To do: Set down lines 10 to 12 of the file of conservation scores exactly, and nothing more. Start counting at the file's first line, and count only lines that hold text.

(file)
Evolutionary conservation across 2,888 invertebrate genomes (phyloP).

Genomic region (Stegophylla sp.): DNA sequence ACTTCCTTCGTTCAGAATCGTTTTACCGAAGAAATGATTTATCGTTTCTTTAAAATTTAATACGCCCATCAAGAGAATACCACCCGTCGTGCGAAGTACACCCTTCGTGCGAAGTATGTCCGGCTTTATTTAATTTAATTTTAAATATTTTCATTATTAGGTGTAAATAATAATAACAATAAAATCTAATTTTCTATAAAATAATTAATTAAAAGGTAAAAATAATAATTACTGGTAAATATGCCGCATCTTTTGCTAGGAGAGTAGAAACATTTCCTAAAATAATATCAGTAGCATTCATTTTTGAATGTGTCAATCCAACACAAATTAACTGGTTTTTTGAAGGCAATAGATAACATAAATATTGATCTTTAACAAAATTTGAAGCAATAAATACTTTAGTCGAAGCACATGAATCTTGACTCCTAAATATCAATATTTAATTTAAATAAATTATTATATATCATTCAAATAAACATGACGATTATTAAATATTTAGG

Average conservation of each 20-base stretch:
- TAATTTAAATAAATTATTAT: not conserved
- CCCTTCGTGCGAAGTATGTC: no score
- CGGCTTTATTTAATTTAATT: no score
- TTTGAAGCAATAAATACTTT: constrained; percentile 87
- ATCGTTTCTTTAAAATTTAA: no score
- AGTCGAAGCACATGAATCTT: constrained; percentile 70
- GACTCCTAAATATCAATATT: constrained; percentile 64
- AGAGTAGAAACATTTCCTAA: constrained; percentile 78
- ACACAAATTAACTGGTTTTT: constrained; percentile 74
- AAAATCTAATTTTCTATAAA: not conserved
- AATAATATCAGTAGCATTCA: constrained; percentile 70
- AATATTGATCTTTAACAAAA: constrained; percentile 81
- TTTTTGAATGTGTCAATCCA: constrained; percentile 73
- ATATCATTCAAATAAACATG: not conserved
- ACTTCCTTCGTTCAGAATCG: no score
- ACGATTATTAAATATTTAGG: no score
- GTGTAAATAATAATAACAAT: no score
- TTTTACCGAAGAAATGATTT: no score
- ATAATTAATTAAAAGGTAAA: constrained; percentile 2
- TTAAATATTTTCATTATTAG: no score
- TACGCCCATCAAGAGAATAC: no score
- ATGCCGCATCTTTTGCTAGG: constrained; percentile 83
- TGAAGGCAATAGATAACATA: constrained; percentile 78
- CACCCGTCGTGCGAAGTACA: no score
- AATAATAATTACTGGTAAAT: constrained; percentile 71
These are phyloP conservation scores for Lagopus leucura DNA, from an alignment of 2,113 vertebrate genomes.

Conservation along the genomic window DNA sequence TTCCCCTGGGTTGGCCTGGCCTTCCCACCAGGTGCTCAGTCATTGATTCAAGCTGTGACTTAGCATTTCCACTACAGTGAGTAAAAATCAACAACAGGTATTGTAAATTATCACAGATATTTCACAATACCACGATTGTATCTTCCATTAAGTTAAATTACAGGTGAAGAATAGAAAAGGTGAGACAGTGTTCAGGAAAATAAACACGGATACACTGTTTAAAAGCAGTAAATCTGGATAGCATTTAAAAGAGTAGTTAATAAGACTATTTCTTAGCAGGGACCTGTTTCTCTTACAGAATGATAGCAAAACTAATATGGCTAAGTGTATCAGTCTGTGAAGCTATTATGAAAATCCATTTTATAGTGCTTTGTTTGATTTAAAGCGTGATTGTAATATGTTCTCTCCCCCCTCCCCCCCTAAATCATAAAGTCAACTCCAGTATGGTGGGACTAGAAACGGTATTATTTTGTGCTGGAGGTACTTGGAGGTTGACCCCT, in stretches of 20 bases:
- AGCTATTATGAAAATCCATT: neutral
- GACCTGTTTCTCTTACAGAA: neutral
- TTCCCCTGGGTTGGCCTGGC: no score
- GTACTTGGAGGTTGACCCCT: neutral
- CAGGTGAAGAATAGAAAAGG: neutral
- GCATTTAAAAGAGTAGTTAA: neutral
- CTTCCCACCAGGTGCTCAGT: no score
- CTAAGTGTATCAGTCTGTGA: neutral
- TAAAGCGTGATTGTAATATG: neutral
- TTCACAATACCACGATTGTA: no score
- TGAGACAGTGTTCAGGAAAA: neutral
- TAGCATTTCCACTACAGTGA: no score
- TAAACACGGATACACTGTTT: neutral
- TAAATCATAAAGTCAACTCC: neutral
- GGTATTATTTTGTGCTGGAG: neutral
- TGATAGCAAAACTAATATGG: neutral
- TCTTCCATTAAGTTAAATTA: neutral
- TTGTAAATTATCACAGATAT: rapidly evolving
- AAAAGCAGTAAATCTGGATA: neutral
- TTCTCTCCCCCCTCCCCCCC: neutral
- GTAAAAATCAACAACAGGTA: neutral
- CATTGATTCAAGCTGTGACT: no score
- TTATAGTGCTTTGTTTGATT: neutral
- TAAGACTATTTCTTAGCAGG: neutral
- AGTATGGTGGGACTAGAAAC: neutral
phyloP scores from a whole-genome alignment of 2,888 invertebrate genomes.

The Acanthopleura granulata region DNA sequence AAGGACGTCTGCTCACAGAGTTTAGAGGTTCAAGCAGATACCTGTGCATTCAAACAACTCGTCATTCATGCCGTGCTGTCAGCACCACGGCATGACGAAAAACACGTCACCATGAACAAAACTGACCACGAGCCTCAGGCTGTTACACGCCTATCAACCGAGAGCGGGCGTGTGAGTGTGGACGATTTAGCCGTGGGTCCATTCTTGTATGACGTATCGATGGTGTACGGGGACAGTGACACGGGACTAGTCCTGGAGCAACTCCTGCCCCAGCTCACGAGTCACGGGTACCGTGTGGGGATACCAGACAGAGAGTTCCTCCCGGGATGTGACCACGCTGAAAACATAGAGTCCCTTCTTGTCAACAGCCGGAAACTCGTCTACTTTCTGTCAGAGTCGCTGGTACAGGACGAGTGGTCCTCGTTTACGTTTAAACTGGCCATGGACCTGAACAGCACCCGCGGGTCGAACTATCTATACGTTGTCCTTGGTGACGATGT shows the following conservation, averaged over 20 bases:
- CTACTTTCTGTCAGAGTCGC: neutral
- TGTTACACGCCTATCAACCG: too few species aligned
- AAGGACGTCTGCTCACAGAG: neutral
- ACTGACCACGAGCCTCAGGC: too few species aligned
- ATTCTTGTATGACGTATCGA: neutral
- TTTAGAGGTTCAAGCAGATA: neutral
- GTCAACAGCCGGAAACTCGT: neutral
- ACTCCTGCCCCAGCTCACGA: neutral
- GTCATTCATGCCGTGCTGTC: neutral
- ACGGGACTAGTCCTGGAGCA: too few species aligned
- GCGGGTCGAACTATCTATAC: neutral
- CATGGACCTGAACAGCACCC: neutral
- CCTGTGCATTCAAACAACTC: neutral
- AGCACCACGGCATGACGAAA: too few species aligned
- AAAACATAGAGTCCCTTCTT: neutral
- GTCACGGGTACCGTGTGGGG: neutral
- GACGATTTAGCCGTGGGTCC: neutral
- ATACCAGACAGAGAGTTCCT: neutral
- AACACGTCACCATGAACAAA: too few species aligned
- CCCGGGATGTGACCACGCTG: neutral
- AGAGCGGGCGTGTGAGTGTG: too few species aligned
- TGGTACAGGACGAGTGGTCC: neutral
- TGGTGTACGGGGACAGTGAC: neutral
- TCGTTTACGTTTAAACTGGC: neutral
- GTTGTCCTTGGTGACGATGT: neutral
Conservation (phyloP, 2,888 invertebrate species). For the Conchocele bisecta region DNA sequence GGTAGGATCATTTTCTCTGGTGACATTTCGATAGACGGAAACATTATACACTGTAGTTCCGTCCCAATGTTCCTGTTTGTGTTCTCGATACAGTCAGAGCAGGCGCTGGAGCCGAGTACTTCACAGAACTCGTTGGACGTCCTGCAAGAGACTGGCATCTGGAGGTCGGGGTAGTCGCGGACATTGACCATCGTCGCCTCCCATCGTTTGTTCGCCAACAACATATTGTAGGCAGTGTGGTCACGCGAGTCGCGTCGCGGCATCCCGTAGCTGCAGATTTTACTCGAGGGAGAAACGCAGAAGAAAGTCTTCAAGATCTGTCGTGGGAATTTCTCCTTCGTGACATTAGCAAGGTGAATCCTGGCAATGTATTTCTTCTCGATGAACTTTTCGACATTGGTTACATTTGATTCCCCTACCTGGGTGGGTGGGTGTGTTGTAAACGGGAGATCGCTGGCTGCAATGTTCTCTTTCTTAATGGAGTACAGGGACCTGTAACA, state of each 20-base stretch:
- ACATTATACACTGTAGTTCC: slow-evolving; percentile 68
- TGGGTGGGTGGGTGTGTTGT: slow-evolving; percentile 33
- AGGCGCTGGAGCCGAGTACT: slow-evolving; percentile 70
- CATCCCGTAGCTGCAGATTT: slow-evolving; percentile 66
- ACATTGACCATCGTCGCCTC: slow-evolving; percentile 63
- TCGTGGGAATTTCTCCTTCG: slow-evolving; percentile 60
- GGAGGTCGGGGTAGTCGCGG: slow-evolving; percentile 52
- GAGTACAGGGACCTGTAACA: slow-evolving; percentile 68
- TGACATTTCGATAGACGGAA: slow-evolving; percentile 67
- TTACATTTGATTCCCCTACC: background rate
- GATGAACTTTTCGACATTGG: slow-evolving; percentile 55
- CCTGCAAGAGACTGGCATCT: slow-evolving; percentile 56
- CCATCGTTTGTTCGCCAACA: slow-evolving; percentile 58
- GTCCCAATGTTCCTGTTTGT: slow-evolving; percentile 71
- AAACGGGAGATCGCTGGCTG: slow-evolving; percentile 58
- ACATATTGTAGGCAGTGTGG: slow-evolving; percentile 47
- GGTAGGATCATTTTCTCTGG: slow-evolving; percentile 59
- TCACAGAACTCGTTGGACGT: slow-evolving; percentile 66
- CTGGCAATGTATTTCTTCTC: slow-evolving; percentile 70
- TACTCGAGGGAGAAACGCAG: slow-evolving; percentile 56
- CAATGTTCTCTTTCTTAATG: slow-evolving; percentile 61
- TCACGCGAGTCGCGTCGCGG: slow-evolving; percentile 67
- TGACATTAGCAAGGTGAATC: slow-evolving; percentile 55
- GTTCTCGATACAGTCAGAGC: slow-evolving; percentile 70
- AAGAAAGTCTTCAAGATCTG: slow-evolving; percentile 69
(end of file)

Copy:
- GACTCCTAAATATCAATATT: constrained; percentile 64
- AGAGTAGAAACATTTCCTAA: constrained; percentile 78
- ACACAAATTAACTGGTTTTT: constrained; percentile 74